Myself, I'd be a bit wary of reducing the ship's primary weapons (her torpedoes) by 50%. I'd probably try to keep all 4 torpedo banks, and probably settle for only 3 100mm guns, all on the centerline.

7

Thursday, April 17th 2008, 1:56pm

Quoted

Originally posted by Hrolf Hakonson
Myself, I'd be a bit wary of reducing the ship's primary weapons (her torpedoes) by 50%. I'd probably try to keep all 4 torpedo banks, and probably settle for only 3 100mm guns, all on the centerline.


Well, I did that because these ships are now going to serve primarily as fleet escorts/screening vessels. I can build lighter, more expendable ships for concentrated torpedo attacks if necessary (and am indeed planning on doing so). Does that line of reasoning make good sense?

8

Thursday, April 17th 2008, 2:33pm

Quoted

Originally posted by Carthaginian

Quoted

Originally posted by Hrolf Hakonson
Myself, I'd be a bit wary of reducing the ship's primary weapons (her torpedoes) by 50%. I'd probably try to keep all 4 torpedo banks, and probably settle for only 3 100mm guns, all on the centerline.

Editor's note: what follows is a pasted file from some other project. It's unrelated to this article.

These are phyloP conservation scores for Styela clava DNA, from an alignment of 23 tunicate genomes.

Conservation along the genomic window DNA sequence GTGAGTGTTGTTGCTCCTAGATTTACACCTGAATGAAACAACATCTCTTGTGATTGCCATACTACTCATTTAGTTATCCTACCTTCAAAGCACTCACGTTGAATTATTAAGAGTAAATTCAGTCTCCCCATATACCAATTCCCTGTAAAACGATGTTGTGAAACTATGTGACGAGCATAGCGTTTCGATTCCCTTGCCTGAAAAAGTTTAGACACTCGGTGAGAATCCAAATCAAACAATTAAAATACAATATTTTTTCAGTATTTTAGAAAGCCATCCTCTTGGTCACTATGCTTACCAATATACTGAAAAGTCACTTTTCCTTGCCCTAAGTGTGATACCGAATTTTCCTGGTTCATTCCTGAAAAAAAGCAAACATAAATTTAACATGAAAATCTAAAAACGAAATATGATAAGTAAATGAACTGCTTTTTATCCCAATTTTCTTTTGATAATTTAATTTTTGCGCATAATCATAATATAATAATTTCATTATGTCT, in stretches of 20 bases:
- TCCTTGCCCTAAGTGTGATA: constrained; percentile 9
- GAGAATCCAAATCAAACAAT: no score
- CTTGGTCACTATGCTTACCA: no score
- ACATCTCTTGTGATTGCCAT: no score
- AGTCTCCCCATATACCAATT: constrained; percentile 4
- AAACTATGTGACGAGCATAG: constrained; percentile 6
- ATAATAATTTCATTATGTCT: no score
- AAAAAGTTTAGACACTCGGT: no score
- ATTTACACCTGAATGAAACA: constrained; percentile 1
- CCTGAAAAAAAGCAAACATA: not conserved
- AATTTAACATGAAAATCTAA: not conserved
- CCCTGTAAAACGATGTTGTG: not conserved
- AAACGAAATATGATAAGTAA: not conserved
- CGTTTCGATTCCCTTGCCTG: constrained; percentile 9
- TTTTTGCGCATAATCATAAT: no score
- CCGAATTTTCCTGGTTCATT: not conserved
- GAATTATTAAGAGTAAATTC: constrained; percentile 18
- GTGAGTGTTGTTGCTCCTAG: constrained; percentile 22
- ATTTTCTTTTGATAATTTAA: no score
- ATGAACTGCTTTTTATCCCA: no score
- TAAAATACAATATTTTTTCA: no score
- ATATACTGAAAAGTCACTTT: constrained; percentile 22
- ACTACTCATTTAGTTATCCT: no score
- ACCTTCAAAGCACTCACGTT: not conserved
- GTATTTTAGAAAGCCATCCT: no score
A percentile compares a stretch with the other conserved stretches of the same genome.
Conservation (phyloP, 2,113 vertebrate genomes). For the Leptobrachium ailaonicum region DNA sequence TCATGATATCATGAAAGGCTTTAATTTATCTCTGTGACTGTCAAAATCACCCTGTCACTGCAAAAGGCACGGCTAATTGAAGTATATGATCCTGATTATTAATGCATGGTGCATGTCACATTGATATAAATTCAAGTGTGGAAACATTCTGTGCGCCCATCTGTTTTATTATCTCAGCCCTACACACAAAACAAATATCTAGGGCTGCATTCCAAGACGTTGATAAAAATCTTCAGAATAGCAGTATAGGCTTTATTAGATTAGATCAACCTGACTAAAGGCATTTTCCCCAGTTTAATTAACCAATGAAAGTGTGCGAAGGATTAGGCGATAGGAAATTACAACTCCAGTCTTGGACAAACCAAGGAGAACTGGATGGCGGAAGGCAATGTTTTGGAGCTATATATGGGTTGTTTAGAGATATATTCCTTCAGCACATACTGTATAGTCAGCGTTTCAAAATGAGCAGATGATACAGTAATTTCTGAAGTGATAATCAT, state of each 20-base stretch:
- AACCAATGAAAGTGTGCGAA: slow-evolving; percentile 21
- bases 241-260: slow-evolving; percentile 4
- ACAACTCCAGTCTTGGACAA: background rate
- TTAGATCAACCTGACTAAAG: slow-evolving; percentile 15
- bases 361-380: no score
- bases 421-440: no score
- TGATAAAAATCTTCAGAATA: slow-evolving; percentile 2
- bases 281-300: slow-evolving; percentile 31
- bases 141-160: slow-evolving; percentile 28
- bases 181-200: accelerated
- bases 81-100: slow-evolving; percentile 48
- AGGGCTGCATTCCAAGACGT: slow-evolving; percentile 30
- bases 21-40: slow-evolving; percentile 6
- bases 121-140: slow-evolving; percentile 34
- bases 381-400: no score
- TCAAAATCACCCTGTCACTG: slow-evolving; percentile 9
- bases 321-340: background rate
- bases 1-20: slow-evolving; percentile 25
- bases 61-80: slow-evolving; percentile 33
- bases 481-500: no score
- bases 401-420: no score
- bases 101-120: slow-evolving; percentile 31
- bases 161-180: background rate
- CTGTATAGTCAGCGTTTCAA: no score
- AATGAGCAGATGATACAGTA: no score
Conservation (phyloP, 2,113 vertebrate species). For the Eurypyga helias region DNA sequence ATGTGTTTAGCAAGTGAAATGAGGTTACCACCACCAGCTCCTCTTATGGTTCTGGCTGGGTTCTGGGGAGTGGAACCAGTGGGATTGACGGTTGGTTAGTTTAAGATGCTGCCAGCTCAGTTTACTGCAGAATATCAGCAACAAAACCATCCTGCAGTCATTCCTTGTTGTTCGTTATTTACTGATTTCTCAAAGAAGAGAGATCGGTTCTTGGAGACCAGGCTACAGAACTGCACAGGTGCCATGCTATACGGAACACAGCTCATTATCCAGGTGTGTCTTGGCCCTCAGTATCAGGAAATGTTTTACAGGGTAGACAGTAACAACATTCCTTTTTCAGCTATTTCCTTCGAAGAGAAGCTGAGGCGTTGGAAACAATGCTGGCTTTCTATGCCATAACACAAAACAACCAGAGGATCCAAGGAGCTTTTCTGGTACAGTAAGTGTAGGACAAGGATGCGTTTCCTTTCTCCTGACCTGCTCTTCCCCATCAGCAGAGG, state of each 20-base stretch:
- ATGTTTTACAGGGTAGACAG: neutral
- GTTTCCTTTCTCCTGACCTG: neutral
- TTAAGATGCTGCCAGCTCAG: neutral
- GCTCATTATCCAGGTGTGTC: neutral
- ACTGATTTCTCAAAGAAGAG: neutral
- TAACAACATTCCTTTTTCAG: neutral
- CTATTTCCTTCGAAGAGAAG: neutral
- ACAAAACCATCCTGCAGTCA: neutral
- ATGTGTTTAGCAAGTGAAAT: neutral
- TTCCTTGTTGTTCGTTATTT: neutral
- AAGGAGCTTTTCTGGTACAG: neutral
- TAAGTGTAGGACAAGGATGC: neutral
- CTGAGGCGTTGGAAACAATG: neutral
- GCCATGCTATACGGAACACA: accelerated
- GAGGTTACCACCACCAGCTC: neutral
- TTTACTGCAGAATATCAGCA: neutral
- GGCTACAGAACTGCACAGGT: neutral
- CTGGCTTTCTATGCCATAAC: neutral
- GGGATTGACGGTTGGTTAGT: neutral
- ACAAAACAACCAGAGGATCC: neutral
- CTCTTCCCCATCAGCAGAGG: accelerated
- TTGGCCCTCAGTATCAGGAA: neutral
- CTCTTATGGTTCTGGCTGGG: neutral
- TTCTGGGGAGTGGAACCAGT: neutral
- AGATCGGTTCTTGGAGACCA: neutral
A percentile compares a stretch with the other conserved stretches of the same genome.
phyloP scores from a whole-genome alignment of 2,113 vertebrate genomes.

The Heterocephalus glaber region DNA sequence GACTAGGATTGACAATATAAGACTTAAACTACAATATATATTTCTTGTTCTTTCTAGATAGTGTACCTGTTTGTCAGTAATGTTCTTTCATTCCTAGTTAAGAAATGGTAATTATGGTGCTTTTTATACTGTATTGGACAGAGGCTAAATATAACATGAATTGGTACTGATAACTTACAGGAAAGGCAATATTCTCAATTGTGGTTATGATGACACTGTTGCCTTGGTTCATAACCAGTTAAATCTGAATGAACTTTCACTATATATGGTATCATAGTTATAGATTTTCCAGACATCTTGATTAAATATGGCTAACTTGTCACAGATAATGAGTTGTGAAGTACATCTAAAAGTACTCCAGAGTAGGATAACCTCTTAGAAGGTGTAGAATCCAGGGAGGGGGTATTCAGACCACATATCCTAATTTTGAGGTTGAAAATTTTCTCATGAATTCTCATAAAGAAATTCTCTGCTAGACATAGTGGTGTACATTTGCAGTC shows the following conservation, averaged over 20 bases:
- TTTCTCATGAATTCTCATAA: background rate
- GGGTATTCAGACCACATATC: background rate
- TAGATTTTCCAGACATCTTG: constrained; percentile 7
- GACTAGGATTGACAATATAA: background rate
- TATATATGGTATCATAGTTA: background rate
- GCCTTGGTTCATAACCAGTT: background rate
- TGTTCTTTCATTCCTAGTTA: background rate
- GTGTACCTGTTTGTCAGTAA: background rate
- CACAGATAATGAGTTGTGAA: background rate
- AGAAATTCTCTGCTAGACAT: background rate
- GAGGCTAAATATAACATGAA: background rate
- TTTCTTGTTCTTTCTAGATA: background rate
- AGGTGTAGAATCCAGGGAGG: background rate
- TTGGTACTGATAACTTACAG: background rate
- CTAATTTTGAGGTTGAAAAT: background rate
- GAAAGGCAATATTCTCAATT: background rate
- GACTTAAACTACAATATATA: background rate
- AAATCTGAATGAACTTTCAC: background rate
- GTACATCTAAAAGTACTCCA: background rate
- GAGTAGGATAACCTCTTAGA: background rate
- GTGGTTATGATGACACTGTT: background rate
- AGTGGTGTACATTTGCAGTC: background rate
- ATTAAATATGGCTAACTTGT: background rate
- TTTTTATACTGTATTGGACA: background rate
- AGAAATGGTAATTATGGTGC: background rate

Well, I did that because these ships are now going to serve primarily as fleet escorts/screening vessels. I can build lighter, more expendable ships for concentrated torpedo attacks if necessary (and am indeed planning on doing so). Does that line of reasoning make good sense?


The question I'd have, then, is screening how, and if gunfire is rated more highly than torpedoes, why is the current design limited by having half of it's mounts on the sides, where 1 of them probably can't be used at any given time. The idea I had gives you the same number of effective guns, but keeps more torpedoes for use against anything of any size.

9

Friday, April 18th 2008, 3:17am

Well, for the multi-purpose screening role (against aircraft, other DD's and MTB's as much as for attacking cruisers) I felt that guns were more important than torps. These would be large, important ships to the Siamese. I wouldn't want them trying to do torpedo attacks when I could easily build smaller ships that are more expendable to do the same thing.

Out of curiosity, do you think that the deck is wide enough for a twin gunhouse? if that's a possibility, I'd just reduce it to two twin mount & hoists and keep the torps the same.

10

Friday, April 18th 2008, 5:18am